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Planning And Planting The Fall Garden

July and August are the glory days of the summer vegetable garden. Your tomato vines are probably waist-high and heavy with fruit. The green beans need daily picking, and your zucchini and summer squash are going like gangbusters. Then September comes and the garden starts to wane. By October, things are definitely winding down, and the first fall frost shuts down the entire production for the year.

If you find yourself feeling melancholy as fall approaches, take heart. With a little planning, you can have home-grown vegetables well into late fall and early winter. Of course, you can’t grow heat-loving crops like tomatoes and peppers—they’re gone with the first frost. But, you can grow more sturdy crops like spinach, kale, carrots, turnips, and broccoli. Read on to learn everything you need to know for a fall garden.

What Are The Benefits Of Growing A Fall Garden?

  • More predictable weather patterns. I live and garden on the high plains of Colorado, where I do daily battle with Mother Nature. We regularly get snow in May, hail in June, and drenching floods in July and August. Fall is the calmest season in my region, making it a great time to grow a few extra crops.
  • Less work. You’ll hardly break a sweat growing a fall crop because you’ve already done most of the work. You improved the soil in the spring, and you’ve stayed on top of weeds through the summer, so they’re mostly spent. Bugs are usually less troublesome in the fall as well.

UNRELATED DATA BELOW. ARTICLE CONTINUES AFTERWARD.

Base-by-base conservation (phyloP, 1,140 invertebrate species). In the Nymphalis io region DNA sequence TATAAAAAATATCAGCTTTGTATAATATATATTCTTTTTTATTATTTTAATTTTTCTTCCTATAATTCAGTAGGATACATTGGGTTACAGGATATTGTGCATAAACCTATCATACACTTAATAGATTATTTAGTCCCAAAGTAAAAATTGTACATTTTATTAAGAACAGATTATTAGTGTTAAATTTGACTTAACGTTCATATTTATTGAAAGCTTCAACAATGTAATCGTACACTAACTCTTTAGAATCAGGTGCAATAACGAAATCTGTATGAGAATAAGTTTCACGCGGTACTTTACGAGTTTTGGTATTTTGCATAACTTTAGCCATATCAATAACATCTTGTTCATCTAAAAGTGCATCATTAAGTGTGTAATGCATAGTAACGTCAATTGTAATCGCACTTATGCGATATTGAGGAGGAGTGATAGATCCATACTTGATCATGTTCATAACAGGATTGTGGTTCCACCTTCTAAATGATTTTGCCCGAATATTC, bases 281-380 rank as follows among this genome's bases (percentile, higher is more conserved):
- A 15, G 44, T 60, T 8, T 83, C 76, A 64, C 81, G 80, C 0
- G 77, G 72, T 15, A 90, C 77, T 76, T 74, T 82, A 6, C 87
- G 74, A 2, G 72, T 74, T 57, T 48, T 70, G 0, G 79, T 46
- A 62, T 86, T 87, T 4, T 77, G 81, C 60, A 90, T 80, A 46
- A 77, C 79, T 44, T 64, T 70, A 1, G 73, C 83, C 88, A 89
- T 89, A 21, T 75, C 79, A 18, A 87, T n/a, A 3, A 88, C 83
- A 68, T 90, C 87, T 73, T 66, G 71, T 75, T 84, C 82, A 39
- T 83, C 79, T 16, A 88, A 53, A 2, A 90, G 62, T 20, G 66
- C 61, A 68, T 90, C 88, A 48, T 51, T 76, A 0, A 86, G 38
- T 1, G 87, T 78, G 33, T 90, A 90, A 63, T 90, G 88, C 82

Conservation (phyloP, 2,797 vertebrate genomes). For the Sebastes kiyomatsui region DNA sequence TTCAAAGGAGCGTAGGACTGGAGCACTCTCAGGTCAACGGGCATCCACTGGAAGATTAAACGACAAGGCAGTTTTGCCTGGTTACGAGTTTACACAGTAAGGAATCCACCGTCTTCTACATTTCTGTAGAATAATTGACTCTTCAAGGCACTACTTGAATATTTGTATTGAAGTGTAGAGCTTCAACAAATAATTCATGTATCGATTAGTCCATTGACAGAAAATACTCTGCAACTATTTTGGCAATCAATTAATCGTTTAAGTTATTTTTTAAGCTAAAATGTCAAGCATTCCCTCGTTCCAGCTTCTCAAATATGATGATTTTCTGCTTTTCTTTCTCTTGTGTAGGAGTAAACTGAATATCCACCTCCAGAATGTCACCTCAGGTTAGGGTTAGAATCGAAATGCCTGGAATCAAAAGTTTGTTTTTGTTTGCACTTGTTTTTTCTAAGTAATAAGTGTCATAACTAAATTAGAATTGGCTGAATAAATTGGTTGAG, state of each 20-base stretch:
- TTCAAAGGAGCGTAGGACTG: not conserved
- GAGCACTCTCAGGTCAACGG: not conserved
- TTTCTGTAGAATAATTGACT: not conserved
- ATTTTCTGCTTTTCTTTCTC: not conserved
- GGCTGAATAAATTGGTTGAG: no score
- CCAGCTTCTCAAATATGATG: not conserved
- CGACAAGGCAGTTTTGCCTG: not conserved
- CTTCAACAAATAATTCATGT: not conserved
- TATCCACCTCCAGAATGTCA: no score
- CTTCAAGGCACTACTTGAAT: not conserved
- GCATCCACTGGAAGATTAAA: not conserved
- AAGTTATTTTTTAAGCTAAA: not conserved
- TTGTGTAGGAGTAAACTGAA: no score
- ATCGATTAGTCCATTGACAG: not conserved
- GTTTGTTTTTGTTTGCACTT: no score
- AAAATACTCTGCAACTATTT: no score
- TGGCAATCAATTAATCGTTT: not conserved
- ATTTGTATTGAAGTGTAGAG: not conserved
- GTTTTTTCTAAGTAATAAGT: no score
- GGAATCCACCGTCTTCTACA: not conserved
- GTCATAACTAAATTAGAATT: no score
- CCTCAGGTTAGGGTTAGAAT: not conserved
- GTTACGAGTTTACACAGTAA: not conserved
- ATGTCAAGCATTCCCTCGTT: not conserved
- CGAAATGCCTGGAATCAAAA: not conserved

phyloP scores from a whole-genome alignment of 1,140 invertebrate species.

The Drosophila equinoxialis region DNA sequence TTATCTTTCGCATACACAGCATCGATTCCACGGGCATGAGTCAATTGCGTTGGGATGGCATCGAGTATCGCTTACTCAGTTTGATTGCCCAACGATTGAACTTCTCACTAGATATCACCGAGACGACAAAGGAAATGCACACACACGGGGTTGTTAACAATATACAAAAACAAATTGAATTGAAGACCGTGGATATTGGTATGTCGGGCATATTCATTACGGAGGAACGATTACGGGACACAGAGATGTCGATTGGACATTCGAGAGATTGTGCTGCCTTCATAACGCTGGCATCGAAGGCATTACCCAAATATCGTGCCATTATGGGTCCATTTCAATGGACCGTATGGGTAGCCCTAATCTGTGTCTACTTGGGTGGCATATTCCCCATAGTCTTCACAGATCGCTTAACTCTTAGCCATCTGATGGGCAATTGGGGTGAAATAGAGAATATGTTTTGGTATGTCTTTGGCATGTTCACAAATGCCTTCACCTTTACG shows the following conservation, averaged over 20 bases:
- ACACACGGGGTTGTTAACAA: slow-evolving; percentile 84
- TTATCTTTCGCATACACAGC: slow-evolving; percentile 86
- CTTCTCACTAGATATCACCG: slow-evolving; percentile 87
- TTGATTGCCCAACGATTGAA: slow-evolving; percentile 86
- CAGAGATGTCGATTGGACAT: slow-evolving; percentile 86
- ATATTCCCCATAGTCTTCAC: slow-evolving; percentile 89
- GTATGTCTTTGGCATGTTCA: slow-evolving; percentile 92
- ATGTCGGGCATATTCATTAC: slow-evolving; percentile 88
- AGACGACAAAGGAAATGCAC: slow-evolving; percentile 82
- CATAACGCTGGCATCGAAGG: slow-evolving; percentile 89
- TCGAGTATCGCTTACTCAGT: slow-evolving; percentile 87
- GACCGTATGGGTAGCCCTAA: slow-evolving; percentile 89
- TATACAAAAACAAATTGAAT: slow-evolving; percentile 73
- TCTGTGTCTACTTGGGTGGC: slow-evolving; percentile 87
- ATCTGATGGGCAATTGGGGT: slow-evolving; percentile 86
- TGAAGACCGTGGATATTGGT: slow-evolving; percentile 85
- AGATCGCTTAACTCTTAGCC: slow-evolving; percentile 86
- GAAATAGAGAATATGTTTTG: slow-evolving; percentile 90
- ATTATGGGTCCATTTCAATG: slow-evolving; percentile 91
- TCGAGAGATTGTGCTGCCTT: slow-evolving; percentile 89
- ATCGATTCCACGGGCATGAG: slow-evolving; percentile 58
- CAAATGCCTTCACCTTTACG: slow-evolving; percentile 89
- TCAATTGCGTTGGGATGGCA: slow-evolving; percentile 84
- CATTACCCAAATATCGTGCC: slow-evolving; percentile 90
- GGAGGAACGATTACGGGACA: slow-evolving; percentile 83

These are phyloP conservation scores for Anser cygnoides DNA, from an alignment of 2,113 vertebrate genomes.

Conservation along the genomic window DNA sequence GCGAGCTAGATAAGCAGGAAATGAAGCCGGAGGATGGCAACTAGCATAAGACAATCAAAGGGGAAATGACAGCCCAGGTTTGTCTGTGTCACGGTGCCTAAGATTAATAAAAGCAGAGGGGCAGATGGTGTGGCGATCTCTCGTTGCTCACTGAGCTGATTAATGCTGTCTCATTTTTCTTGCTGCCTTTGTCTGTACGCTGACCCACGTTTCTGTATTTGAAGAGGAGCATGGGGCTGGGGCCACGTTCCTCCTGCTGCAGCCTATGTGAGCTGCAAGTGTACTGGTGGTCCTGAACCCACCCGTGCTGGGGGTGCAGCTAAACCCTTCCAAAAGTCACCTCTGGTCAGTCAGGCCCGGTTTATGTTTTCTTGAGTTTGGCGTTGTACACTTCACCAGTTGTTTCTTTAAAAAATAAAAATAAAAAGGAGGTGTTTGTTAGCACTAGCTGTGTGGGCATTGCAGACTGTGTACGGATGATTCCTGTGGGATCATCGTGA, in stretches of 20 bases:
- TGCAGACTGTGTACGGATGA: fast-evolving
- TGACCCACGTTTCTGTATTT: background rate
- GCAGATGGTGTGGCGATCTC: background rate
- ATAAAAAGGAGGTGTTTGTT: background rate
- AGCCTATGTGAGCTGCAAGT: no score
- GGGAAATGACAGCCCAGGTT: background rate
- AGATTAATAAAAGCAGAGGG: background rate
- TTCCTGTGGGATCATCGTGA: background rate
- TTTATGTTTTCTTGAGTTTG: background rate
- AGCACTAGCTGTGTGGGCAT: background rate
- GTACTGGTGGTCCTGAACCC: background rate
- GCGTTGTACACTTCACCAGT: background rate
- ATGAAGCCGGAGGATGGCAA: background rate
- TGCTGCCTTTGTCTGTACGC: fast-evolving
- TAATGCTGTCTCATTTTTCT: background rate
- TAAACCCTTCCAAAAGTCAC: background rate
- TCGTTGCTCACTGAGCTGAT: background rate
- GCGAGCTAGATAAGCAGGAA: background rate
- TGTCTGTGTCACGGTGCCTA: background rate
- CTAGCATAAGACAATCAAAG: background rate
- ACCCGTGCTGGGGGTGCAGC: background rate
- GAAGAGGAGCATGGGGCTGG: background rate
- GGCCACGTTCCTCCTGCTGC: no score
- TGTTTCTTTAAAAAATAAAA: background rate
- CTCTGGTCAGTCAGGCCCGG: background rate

• Better crops. Many crops, including lettuce, spinach, and broccoli, bolt and turn bitter in hot weather but thrive under the cool, dry conditions of fall. Kale and Swiss chard taste better when they’ve been nipped by frost.

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When Should I Plant?

When you plant your crops depends on two things: the particular plants you choose and your climate. I plant most of my fall crops between July 25 and August 5. This includes beets, broccoli, carrots, cabbage, and endive. You can even plant a second crop of green beans and summer squash. These crops grow quickly but can tolerate only mild frosts. Mid-to-late August, I plant hardier kohlrabi, leaf lettuce, mustard, and turnips. Finally, I plant the most frost-tolerant plants—leaf lettuce, mustard, and spinach through mid-September.

But for a more scientific answer, read the seed packet to learn the approximate number of days from planting until harvest. Then, check with your county extension service to find out the estimated date for the first hard frost. If you’re planting a crop that can’t tolerate frost, count back from the expected frost date to how many days you’ll need to harvest the crop. That’s your very last day to plant.

How Do I Plant A Fall Garden?

Growing a fall garden is much the same as planting your spring garden. First, remove any plant debris from the garden area, unless you’re doing succession plantings, in which case, you’ll plant your fall seeds among already growing crops. Remove all weeds and dig in a bit of all-purpose plant fertilizer. Protogrow is a great option for this.